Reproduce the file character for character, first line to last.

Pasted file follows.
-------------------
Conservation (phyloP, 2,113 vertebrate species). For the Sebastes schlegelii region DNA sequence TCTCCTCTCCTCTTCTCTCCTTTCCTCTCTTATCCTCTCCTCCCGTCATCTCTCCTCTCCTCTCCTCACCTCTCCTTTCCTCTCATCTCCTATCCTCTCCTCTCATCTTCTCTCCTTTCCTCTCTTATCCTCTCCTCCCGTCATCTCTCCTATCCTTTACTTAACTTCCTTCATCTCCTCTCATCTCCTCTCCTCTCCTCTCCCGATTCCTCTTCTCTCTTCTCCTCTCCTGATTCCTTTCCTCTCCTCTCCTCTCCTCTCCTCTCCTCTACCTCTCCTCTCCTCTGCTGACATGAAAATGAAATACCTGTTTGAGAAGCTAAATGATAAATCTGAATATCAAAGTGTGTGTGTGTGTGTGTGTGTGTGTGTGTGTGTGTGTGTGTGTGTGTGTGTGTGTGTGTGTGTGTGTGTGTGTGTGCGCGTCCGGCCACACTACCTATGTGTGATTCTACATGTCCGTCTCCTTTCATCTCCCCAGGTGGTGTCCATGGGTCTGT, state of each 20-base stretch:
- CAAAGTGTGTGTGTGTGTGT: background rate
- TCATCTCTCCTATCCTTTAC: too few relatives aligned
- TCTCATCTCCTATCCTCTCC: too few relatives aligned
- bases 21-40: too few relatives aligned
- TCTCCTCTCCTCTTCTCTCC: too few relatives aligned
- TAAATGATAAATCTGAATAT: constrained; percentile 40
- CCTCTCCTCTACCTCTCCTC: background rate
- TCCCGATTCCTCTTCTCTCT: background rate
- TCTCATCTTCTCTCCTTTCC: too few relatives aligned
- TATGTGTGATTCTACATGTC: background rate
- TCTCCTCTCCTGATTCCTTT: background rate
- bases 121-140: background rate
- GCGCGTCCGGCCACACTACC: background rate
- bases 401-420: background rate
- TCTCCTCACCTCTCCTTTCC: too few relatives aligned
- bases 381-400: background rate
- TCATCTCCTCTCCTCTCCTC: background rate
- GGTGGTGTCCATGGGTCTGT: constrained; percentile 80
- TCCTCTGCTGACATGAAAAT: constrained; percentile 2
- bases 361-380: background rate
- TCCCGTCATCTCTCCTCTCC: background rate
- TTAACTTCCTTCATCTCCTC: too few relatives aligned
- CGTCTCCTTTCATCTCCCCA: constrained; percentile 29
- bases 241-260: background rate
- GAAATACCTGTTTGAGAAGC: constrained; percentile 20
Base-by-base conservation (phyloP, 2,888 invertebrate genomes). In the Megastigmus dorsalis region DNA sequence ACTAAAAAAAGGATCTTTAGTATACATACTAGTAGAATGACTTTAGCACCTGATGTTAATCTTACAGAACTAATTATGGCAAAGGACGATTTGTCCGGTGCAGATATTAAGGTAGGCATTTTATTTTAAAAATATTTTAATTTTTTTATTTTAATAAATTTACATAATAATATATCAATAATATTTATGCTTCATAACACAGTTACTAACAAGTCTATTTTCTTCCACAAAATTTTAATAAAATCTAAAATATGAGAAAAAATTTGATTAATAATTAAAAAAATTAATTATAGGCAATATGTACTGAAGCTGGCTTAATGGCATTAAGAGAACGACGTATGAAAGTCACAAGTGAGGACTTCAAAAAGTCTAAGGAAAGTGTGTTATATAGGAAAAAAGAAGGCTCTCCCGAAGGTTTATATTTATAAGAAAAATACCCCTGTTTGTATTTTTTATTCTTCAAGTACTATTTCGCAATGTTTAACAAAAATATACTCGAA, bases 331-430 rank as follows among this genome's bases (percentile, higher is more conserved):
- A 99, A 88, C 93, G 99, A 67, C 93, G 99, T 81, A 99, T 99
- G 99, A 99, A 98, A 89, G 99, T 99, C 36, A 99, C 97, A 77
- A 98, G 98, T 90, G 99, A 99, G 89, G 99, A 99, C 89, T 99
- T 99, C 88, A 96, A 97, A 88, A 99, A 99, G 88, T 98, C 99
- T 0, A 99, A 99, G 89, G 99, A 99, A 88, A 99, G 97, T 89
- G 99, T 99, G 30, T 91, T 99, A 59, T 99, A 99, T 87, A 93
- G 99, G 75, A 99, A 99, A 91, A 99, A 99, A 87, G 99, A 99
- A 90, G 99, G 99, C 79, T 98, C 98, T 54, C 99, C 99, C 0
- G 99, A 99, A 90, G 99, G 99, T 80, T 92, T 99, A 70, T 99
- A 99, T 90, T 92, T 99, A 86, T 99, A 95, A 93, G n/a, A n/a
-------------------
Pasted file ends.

Conservation (phyloP, 2,113 vertebrate species). For the Sebastes schlegelii region DNA sequence TCTCCTCTCCTCTTCTCTCCTTTCCTCTCTTATCCTCTCCTCCCGTCATCTCTCCTCTCCTCTCCTCACCTCTCCTTTCCTCTCATCTCCTATCCTCTCCTCTCATCTTCTCTCCTTTCCTCTCTTATCCTCTCCTCCCGTCATCTCTCCTATCCTTTACTTAACTTCCTTCATCTCCTCTCATCTCCTCTCCTCTCCTCTCCCGATTCCTCTTCTCTCTTCTCCTCTCCTGATTCCTTTCCTCTCCTCTCCTCTCCTCTCCTCTCCTCTACCTCTCCTCTCCTCTGCTGACATGAAAATGAAATACCTGTTTGAGAAGCTAAATGATAAATCTGAATATCAAAGTGTGTGTGTGTGTGTGTGTGTGTGTGTGTGTGTGTGTGTGTGTGTGTGTGTGTGTGTGTGTGTGTGTGTGTGTGTGCGCGTCCGGCCACACTACCTATGTGTGATTCTACATGTCCGTCTCCTTTCATCTCCCCAGGTGGTGTCCATGGGTCTGT, state of each 20-base stretch:
- CAAAGTGTGTGTGTGTGTGT: background rate
- TCATCTCTCCTATCCTTTAC: too few relatives aligned
- TCTCATCTCCTATCCTCTCC: too few relatives aligned
- bases 21-40: too few relatives aligned
- TCTCCTCTCCTCTTCTCTCC: too few relatives aligned
- TAAATGATAAATCTGAATAT: constrained; percentile 40
- CCTCTCCTCTACCTCTCCTC: background rate
- TCCCGATTCCTCTTCTCTCT: background rate
- TCTCATCTTCTCTCCTTTCC: too few relatives aligned
- TATGTGTGATTCTACATGTC: background rate
- TCTCCTCTCCTGATTCCTTT: background rate
- bases 121-140: background rate
- GCGCGTCCGGCCACACTACC: background rate
- bases 401-420: background rate
- TCTCCTCACCTCTCCTTTCC: too few relatives aligned
- bases 381-400: background rate
- TCATCTCCTCTCCTCTCCTC: background rate
- GGTGGTGTCCATGGGTCTGT: constrained; percentile 80
- TCCTCTGCTGACATGAAAAT: constrained; percentile 2
- bases 361-380: background rate
- TCCCGTCATCTCTCCTCTCC: background rate
- TTAACTTCCTTCATCTCCTC: too few relatives aligned
- CGTCTCCTTTCATCTCCCCA: constrained; percentile 29
- bases 241-260: background rate
- GAAATACCTGTTTGAGAAGC: constrained; percentile 20
Base-by-base conservation (phyloP, 2,888 invertebrate genomes). In the Megastigmus dorsalis region DNA sequence ACTAAAAAAAGGATCTTTAGTATACATACTAGTAGAATGACTTTAGCACCTGATGTTAATCTTACAGAACTAATTATGGCAAAGGACGATTTGTCCGGTGCAGATATTAAGGTAGGCATTTTATTTTAAAAATATTTTAATTTTTTTATTTTAATAAATTTACATAATAATATATCAATAATATTTATGCTTCATAACACAGTTACTAACAAGTCTATTTTCTTCCACAAAATTTTAATAAAATCTAAAATATGAGAAAAAATTTGATTAATAATTAAAAAAATTAATTATAGGCAATATGTACTGAAGCTGGCTTAATGGCATTAAGAGAACGACGTATGAAAGTCACAAGTGAGGACTTCAAAAAGTCTAAGGAAAGTGTGTTATATAGGAAAAAAGAAGGCTCTCCCGAAGGTTTATATTTATAAGAAAAATACCCCTGTTTGTATTTTTTATTCTTCAAGTACTATTTCGCAATGTTTAACAAAAATATACTCGAA, bases 331-430 rank as follows among this genome's bases (percentile, higher is more conserved):
- A 99, A 88, C 93, G 99, A 67, C 93, G 99, T 81, A 99, T 99
- G 99, A 99, A 98, A 89, G 99, T 99, C 36, A 99, C 97, A 77
- A 98, G 98, T 90, G 99, A 99, G 89, G 99, A 99, C 89, T 99
- T 99, C 88, A 96, A 97, A 88, A 99, A 99, G 88, T 98, C 99
- T 0, A 99, A 99, G 89, G 99, A 99, A 88, A 99, G 97, T 89
- G 99, T 99, G 30, T 91, T 99, A 59, T 99, A 99, T 87, A 93
- G 99, G 75, A 99, A 99, A 91, A 99, A 99, A 87, G 99, A 99
- A 90, G 99, G 99, C 79, T 98, C 98, T 54, C 99, C 99, C 0
- G 99, A 99, A 90, G 99, G 99, T 80, T 92, T 99, A 70, T 99
- A 99, T 90, T 92, T 99, A 86, T 99, A 95, A 93, G n/a, A n/a